My main guideline is that the canonicalization process
does not undermine the meaning of the data.
I don't understand why preserving the "meaning" of the data is at all
relevant. The canonicalized form is, after all, a transient not intended to
be used in place of the true or original form at all.
Making sure we are all very clear about the nature and purpose of
canonicalization, as used by DKIM, is not a small point. Should there be
changes in the language of the draft to try to work harder, at ensuring the
reader understands this point?
In terms of the engineering challenges/tradeoffs of canonicalization, I found
one of Mark's notes interesting:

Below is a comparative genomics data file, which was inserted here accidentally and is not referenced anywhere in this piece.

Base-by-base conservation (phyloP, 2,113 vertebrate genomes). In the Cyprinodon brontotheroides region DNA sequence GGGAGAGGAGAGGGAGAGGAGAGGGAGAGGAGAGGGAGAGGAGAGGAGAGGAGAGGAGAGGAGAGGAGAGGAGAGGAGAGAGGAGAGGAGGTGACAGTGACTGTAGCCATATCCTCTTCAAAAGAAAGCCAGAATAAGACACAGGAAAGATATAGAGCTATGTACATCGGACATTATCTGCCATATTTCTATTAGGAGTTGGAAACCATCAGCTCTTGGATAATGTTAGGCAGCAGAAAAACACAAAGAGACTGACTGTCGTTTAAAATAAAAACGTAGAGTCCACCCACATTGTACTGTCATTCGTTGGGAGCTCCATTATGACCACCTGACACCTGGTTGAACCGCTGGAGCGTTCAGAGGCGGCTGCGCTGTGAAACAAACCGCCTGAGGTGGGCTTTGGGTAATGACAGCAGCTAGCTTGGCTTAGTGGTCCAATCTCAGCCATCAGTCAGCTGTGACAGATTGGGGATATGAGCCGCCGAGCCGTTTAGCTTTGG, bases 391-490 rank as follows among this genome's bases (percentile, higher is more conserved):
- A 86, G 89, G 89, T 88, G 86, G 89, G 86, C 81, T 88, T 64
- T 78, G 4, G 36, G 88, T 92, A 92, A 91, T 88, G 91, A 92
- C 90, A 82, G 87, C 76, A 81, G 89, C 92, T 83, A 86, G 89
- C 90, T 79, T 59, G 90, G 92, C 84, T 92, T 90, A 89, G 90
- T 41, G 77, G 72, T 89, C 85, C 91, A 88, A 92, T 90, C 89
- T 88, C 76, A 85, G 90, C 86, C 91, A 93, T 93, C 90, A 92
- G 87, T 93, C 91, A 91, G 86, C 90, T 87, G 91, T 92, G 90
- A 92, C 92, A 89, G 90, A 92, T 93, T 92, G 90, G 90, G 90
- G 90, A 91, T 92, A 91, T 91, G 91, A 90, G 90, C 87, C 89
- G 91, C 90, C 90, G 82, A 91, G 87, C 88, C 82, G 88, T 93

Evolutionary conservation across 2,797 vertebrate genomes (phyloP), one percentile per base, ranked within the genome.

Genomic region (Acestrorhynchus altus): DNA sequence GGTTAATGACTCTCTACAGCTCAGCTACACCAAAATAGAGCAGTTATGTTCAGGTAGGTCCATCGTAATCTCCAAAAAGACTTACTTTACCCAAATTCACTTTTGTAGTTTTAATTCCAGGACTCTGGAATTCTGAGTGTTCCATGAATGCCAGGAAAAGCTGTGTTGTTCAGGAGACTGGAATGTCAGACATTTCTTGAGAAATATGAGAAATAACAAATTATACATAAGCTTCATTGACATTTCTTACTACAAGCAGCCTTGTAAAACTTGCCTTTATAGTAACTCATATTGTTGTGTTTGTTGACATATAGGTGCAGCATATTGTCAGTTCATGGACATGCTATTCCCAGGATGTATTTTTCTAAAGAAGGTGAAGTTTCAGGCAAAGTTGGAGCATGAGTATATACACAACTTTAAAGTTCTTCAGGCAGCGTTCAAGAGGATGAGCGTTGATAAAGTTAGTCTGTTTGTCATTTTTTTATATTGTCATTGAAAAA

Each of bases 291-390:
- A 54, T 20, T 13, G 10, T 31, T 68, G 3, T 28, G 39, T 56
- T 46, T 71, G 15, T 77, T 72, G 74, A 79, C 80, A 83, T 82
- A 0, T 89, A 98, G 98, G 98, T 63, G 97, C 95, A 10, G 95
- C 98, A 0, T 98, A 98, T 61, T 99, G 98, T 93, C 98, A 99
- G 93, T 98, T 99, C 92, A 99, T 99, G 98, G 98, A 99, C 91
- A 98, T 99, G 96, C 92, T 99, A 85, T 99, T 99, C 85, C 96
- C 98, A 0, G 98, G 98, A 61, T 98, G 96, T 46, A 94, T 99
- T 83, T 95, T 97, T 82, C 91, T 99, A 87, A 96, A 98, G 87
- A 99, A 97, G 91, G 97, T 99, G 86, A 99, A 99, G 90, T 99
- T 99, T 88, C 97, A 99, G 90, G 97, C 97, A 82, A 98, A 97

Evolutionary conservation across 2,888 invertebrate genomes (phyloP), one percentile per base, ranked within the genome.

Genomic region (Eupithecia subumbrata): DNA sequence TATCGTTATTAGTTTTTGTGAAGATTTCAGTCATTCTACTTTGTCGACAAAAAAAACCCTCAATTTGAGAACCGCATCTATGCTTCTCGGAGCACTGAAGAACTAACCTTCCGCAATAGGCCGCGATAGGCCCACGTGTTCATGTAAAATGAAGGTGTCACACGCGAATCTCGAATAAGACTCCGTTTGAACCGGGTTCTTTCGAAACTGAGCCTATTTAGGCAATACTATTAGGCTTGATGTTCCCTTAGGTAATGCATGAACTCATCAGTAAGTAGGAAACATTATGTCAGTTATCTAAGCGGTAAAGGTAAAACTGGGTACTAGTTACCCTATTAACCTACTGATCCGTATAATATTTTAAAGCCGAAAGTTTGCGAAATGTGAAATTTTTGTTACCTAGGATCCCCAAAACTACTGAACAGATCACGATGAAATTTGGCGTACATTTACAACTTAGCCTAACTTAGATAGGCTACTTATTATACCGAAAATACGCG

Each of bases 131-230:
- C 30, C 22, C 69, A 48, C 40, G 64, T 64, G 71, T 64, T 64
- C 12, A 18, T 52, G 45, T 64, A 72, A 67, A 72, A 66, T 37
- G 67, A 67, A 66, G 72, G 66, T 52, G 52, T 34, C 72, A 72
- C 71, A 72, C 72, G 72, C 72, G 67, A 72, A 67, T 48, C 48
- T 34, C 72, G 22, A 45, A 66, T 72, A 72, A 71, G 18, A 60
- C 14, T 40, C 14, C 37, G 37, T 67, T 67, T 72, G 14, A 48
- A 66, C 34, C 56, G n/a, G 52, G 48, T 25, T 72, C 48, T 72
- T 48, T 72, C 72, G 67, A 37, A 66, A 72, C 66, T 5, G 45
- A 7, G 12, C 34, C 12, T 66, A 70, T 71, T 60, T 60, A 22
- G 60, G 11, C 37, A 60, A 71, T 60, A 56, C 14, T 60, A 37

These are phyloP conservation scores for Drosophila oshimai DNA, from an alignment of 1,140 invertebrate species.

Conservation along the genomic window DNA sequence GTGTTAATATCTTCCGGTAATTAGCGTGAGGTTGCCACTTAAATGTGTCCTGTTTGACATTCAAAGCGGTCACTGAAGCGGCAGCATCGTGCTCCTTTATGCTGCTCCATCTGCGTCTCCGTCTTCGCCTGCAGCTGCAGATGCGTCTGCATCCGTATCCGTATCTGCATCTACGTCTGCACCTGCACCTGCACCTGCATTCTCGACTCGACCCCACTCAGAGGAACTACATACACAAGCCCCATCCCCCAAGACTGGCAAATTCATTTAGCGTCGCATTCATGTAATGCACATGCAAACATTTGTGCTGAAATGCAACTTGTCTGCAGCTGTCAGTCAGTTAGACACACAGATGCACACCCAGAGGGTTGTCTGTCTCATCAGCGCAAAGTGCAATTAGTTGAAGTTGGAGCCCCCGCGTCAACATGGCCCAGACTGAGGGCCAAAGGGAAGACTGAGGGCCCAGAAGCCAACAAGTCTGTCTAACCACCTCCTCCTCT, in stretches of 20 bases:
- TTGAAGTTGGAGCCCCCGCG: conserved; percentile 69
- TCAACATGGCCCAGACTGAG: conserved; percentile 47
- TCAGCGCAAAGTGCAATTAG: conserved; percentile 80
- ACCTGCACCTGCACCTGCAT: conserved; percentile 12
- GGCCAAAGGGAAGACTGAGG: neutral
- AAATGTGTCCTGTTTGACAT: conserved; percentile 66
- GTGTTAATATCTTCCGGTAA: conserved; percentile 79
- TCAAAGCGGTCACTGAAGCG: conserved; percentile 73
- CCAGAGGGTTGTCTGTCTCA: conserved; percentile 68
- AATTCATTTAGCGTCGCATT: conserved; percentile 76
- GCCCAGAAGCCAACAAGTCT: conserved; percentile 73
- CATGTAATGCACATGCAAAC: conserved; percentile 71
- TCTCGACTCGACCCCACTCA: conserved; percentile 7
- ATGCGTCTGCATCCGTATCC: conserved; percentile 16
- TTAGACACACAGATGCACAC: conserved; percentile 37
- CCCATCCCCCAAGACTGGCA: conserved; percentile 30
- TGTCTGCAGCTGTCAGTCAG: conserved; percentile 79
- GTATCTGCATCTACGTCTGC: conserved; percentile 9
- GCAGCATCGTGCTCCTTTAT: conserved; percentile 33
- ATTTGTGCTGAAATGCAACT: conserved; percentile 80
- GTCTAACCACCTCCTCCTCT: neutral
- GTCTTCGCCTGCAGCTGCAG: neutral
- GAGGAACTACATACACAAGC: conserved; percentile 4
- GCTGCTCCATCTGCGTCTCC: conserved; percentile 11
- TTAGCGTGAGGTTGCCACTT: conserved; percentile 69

In the DKIM space, canonicalization has to serve two goals. One is
survivability across common mangling, the second is resistance to abuse. The
more flexibility the canonicalization algorithm allows, the more
possibilities you allow for re-formatting abuse.
Essentially all canonicalizations throw away some data - put another way,
they allow the insertion of some data without affecting the results of the
The question you have to ask is this: if you allow the insertion of some data
in a way that does not affect verification, can a bad guy take advantage of
that? More importantly can you assure that a bad guy cannot take advantage of
Is that a risk today? Maybe not. Is it a risk for new forms of content
invented a year from now? Who knows for sure? I for one would not sign my
name on the dotted line saying that any sort of canonicalization that
ignores some content, is safe from abuse.
dcrocker a t ...
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